\caption{Example of a figure. Usually, the caption begins with a short phrase like the one before, followed by further explanations in complete sentences. If a figure is copied from another source, you have to indicate this clearly. Figure reprinted from~\cite{alts}.}
\label{fig:example}
\end{figure}
Please recall that each figure, table, pseudo code
\begin{itemize}
\item has to be referred to in the main text (at that position where you want the reader to read them),
\item has to contain an explicit citation in the caption if it is not your own,
\item has to be briefly explained in the caption such that it is self-contained,
\item has to be scaled appropriately (font size equals font size of main text), and
\item is put to the top or bottom of a page by Latex (don't mess up the placing manually).
\end{itemize}
Table~\ref{tab:tabel} shows a list of irrelevant\footnote{Avoid footnotes as they interrupt the reading flow.} numbers. And here is just some more text to produce some lines. Ignore the content---it is stupid blabla.
% A table as floating object. Similar to figures...
\begin{table}
\caption{A table. Again, further explanations follow in complete sentences and sources have to be cited clearly.}
\label{tab:tabel}
\begin{center}
% Here the actual table.
% {lcr}specifies the columns
% l for a leftifyed column, r rightifyed, c centered.
% | separates two columns by a vertial line, e.g., r|ll (usually ugly)
\begin{tabular}{lrr}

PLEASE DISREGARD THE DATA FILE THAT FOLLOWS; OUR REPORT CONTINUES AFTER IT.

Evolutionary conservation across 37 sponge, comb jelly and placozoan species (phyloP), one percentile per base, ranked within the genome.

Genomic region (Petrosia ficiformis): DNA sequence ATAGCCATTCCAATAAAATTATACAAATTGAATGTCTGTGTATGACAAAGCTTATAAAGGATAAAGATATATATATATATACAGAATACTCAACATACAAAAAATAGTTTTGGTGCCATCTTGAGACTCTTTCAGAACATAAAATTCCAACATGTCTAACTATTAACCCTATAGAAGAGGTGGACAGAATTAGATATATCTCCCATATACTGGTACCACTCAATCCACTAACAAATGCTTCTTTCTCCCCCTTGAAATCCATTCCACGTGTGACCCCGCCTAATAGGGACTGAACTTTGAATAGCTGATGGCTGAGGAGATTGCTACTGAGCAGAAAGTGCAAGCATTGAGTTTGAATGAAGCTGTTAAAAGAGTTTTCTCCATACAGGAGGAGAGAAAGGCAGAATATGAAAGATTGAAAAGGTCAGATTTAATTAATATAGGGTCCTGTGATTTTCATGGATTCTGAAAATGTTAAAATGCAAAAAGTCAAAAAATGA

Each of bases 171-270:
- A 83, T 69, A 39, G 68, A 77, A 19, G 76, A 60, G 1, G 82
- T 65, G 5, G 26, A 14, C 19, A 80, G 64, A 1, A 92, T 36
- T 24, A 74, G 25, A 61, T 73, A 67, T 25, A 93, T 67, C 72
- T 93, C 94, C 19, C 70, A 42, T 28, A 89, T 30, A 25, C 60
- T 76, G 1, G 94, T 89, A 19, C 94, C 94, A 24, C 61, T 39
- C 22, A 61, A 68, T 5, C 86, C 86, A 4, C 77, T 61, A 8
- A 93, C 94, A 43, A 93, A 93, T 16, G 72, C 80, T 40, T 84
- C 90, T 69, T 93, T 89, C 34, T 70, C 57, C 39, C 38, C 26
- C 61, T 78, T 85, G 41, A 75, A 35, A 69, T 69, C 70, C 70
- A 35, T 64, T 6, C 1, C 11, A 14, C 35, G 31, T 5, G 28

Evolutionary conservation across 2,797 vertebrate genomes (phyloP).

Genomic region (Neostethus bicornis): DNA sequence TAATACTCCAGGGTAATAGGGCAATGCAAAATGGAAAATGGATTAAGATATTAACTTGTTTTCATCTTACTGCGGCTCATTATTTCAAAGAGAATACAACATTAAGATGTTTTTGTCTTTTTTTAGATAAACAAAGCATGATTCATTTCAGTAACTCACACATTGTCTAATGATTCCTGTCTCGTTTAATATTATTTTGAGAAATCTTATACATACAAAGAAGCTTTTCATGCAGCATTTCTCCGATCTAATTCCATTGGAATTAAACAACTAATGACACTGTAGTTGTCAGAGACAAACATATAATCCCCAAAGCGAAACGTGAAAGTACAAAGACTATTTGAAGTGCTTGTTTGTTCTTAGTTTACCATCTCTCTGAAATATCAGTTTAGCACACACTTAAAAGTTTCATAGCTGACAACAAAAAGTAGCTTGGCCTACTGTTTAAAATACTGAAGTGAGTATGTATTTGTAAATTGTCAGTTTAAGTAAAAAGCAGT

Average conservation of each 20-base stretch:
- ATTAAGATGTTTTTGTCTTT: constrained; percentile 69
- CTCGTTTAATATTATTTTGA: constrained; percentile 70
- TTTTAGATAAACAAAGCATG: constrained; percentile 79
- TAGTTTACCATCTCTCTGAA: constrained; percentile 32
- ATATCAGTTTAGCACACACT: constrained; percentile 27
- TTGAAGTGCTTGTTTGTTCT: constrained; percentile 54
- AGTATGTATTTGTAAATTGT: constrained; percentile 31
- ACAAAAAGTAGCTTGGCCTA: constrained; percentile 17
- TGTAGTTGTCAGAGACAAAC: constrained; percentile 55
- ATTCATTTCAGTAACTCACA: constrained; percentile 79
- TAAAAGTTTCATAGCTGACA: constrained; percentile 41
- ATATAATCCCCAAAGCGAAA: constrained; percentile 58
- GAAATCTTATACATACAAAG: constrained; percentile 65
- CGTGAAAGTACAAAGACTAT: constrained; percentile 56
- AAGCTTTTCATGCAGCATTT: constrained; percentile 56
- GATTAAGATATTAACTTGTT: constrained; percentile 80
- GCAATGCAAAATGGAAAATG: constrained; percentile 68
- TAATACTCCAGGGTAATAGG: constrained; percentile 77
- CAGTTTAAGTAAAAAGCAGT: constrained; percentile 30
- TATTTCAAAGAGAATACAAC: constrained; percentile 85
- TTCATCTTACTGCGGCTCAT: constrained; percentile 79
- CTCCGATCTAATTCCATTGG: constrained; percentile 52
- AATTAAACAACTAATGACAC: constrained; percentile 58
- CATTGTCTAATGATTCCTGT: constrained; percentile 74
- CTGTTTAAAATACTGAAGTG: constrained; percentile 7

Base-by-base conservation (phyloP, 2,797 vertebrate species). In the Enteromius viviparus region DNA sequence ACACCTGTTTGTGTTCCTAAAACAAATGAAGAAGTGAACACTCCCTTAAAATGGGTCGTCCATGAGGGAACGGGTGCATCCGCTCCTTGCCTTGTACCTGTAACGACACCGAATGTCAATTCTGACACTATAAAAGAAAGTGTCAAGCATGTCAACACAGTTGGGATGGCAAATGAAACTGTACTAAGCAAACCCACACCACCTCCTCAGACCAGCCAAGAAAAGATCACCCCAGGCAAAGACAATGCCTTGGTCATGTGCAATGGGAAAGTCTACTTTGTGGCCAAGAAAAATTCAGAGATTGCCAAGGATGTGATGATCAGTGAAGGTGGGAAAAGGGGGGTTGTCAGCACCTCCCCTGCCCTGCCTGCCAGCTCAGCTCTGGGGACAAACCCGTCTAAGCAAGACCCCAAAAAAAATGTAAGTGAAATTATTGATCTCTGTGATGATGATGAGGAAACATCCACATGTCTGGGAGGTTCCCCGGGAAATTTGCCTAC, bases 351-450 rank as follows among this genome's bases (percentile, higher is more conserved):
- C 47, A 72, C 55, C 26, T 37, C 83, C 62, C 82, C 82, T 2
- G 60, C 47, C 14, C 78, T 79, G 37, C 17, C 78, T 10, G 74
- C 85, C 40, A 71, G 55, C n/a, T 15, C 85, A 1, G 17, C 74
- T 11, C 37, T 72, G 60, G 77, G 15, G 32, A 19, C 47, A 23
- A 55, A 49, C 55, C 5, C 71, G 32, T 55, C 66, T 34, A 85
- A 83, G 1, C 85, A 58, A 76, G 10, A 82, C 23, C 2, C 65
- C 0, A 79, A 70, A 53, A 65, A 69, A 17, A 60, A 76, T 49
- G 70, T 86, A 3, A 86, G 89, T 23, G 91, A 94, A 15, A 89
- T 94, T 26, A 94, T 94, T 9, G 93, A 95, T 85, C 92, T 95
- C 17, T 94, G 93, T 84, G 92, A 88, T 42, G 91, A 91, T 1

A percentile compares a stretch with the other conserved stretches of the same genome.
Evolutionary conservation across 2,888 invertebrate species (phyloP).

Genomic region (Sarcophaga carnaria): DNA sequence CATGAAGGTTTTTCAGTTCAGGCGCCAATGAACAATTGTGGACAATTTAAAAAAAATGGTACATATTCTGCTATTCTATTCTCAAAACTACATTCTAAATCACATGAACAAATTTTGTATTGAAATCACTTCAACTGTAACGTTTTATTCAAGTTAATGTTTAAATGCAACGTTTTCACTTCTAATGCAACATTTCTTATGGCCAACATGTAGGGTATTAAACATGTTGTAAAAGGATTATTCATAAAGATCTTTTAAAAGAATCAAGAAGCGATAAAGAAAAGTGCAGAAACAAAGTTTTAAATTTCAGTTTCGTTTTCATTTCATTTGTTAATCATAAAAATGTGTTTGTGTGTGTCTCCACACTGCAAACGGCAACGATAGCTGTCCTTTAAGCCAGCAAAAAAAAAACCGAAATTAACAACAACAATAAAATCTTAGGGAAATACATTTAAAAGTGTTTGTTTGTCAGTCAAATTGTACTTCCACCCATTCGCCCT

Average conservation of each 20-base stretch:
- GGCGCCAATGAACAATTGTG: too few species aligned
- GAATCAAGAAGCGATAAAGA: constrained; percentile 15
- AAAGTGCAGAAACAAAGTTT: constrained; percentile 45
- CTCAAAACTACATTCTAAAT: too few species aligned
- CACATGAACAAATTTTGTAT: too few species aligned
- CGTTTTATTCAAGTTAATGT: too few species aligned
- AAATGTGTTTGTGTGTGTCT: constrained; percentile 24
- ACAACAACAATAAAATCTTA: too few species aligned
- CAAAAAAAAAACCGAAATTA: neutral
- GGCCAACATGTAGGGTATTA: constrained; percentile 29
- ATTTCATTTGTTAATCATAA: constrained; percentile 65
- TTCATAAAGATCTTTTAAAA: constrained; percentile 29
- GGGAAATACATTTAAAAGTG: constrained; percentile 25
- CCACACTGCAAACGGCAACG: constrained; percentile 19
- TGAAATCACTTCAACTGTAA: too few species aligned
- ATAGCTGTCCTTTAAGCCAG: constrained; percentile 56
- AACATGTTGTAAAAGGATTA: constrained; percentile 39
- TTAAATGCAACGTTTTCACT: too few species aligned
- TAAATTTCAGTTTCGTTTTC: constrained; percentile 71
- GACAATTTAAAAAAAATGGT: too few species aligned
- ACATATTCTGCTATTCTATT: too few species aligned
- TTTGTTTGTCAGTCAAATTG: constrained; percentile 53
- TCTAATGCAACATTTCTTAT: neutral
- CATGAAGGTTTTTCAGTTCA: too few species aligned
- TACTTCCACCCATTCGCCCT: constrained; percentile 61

% \\ ends a row
% \hline adds a horizontal line
% \cline{2-3} adds a line from column 2 through 3
% The content of the colmns is separated by &, extra spaces are ignored
\hline
& \multicolumn{2}{c}{Collection} \\\cline{2-3}
& Small & Large \\\hline\hline
File size (Kb) & 18.2 & 1\,202.3 \\
Index size (Kb) & 1.3 & 109.0 \\
Number of words & 1\,200 & 98\,234\\\hline\hline
CPU time (Hr:Min) & 2:37 & 8:31 \\
Memory (Mb) & 42.3 & 121.3 \\
\hline
\end{tabular}
\end{center}
\end{table}
\section{Some math}
This section contains some loose collection of math to exemplify (i) some Latex syntax, and (ii) good style in presenting mathematics.
\medskip
%If you do not want to have indentation for such a short line, use \noindent in front of the line.
\noindent Let $\langle V \rangle$ be a vector space defined by
\begin{equation}\label{eqn:vs}
\langle V \rangle \ = \ \left\{ \sum\limits_{i=1}^n \alpha_i x_i \mid \alpha_i \in F, 1 \leq i \leq n \right\}.
\end{equation}